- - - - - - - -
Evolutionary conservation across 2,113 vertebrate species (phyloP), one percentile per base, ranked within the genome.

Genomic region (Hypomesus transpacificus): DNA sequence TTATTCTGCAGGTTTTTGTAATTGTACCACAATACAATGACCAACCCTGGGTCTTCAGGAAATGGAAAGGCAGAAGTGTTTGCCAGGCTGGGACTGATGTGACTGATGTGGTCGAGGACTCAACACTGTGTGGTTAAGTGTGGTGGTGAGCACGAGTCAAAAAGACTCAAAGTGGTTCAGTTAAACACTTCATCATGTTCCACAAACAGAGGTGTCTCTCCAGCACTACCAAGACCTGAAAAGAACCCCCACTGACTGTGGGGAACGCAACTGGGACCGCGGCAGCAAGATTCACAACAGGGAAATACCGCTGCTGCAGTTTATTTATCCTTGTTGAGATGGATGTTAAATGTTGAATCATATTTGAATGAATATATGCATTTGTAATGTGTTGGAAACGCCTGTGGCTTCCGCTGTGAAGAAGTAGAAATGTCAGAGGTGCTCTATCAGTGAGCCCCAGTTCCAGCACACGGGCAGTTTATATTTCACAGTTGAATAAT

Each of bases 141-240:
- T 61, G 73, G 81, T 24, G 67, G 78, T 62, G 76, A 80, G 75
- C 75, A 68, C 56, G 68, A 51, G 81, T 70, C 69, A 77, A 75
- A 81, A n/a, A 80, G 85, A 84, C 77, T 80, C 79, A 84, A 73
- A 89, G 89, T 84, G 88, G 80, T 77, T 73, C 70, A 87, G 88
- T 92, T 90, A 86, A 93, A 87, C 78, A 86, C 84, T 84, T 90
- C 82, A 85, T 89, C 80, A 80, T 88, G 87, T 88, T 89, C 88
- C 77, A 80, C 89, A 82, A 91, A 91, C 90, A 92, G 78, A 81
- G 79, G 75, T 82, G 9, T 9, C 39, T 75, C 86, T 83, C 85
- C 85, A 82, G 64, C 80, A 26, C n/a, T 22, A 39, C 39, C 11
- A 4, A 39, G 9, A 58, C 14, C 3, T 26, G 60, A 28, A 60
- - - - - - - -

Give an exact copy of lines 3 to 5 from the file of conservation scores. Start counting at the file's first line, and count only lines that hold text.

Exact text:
Each of bases 141-240:
- T 61, G 73, G 81, T 24, G 67, G 78, T 62, G 76, A 80, G 75
- C 75, A 68, C 56, G 68, A 51, G 81, T 70, C 69, A 77, A 75